BTC -1.14%
$64,402.79
ETH 0.35%
$3,537.67
SOL 0.13%
$134.62
PEPE 4.02%
$0.000011
SHIB -1.06%
$0.000017
BNB -0.97%
$587.30
DOGE 0.38%
$0.12
XRP -0.53%
$0.48
$PLAY
presale is live

Sen. Warren Demands Answers on Efforts to Combat Crypto Use in Fentanyl Drug Trafficking

Sujha Sundararajan
Last updated: | 1 min read

U.S. Senators Bill Cassidy, a Louisiana Republican, and Elizabeth Warren, a Massachusetts Democrat, have demanded the Biden Administration to update on the measures taken to combat illicit use of cryptos in fentanyl drug trafficking.

The bipartisan Senators wrote a letter, Wednesday, seeking immediate update on “actions to crack down drug traffickers’ exploitation of crypto.”

Per blockchain analytics firm Elliptic’s 2023 report, precursors manufacture most fentanyl trafficked into the US, imported from China. Furthermore, 90% of the fentanyl precursors accepted cryptocurrency payments.

“Cryptocurrency wallets used by these companies have received thousands of payments, totaling just over $27 million. The number of transactions has increased by 450% year-on-year,” the study revealed.

Fentanyl, a synthetic opioid, has been the cause of several deaths in the US among 18-45 age, the Senators said.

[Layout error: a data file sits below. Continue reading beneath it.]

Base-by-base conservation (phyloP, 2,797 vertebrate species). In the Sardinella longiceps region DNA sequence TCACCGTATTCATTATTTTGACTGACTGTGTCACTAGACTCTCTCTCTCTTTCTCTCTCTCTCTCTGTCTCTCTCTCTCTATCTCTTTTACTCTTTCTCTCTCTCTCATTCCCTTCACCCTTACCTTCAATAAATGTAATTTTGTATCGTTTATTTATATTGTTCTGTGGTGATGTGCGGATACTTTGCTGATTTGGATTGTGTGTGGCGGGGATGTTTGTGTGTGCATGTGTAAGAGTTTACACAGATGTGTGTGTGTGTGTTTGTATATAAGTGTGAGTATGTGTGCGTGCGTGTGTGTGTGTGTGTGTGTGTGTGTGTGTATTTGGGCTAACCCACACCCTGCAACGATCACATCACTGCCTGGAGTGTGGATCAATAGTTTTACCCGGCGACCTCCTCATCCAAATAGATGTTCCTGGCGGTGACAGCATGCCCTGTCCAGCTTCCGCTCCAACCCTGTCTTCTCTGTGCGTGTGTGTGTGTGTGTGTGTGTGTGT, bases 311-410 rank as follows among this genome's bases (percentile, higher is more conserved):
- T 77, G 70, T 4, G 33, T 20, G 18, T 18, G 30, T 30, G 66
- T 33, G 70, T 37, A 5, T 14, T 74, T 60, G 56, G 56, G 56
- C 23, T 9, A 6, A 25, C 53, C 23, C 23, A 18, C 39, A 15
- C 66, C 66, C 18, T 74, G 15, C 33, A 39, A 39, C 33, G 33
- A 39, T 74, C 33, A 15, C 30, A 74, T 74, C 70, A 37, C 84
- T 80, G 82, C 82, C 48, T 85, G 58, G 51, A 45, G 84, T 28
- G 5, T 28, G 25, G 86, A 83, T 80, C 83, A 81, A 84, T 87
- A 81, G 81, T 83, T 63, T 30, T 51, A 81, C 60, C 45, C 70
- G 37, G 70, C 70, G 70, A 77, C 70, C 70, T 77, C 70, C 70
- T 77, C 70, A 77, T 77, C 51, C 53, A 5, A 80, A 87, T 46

Cryptos: A Primary Tool to Launder Money in Illegal Drug Trade


Criminals and drug traffickers find that the digital age blocks traditional ways of handling and exchanging funds. As a result, they turn to cryptos as the primary means to move money in exchange for illegal drug trade.

“Cryptocurrency has played an increasingly prominent role in the global fentanyl trade over the past decade,” the letter stressed.

The asset class has been a primary mode of payment both in manufacturing and trafficking of fentanyl, and both parties recognize it as a threat.

The White House, in 2022, released a fact sheet, announcing new anti-money laundering enforcement in the digital asset ecosystem.

This was in recognition that “digital assets have facilitated the rise of ransomware cybercriminals; narcotics sales and money laundering for drug trafficking organizations; and the funding of activities of rogue regimes.”

In Feb 2023, the Drug Enforcement Agency seized $1.8 million in cryptocurrencies from six Binance accounts tied to drug traffickers.

“While these developments are welcome, we seek additional information about the steps your offices are taking to disrupt illicit drug actors’ use of crypto.”

They have requested the Drug Enforcement Administration and Office of National Drug Control Policy to respond what actions are taken with regard to crypto’s role in fentanyl trafficking since December 2021.

The Senators have also demanded answers on current challenges and the Administration’s future initiatives in this regard.